Geostellar sends low-flying aircraft over the landscape to create detailed 3D maps that show where solar panels would pay off.
Solar photovoltaics don't work everywhere. You need to be somewhere relatively sunny (duh), but the panels also need clear unobstructed exposure to that sun and a good orientation or slope to maximize the collection of the rays. It also helps to be in a state or city with good incentives, and good access to transmission.
Historically, solar installers have to set up at a prospective site to take all kinds of measurements. But a new company called Geostellar is helping push photovoltaic planning into the 21st Century, using data.
Geostellar sends low-flying aircraft over regions to be assessed. These flights collect LIDAR ("light detection and ranging") data that can be used to map the built landscapes in three dimensions. This creates a "virtual world" of buildings, shadows, and slopes. Then, the company feeds in a raft of other data sets—weather, property values, land use, electricity rates, and proximity to transmission lines—that are essential in making solar decisions.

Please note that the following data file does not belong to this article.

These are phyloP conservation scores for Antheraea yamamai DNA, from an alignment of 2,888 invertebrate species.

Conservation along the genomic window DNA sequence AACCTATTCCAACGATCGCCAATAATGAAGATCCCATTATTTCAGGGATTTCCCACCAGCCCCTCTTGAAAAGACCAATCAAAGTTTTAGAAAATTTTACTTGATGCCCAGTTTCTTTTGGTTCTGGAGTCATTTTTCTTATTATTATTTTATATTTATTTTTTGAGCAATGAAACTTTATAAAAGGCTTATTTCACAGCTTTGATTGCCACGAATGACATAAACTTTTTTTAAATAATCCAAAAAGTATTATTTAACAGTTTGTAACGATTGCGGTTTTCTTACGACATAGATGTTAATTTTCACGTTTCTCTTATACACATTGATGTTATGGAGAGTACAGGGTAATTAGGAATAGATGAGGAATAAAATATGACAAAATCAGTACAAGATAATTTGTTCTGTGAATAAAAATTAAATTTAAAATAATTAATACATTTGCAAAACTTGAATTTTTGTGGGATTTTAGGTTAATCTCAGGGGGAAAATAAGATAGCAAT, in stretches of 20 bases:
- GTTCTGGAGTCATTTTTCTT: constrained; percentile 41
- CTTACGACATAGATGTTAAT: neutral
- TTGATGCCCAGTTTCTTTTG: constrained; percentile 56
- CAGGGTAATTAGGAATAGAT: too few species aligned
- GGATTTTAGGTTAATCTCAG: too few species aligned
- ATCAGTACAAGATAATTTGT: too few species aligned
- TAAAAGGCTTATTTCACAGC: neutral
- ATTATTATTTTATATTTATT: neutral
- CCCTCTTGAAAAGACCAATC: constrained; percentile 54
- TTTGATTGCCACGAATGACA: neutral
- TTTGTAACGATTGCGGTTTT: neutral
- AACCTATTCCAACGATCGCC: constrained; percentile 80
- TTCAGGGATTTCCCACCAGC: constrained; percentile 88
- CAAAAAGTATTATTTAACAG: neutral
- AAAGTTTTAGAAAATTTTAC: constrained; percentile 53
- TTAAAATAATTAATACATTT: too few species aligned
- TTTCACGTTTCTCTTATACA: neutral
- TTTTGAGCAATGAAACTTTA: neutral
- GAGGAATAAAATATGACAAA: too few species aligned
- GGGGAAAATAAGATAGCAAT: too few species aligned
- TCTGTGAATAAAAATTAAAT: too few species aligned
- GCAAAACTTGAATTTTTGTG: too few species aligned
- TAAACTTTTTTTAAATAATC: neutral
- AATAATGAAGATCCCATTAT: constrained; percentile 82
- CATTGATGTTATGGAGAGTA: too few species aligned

The image above, for example, is of the south end of the National Mall in Washington D.C. The lighter, the better suited for photovoltaics. The gray areas, not so good.
Here's Union Station. Notice the pink areas on the southeast entrance of the roof, which mean there's pretty incredible solar potential. This video describes the whole big data-driven project in more detail.
According to Earth2Tech, Geostellar already has deals in place with four big solar customers, putting the power of data into the hands of some of the biggest players in the industry. The company is also working on a consumer-facing site that will let regular folks like you and me figure out the potential for PV on our own rooftops.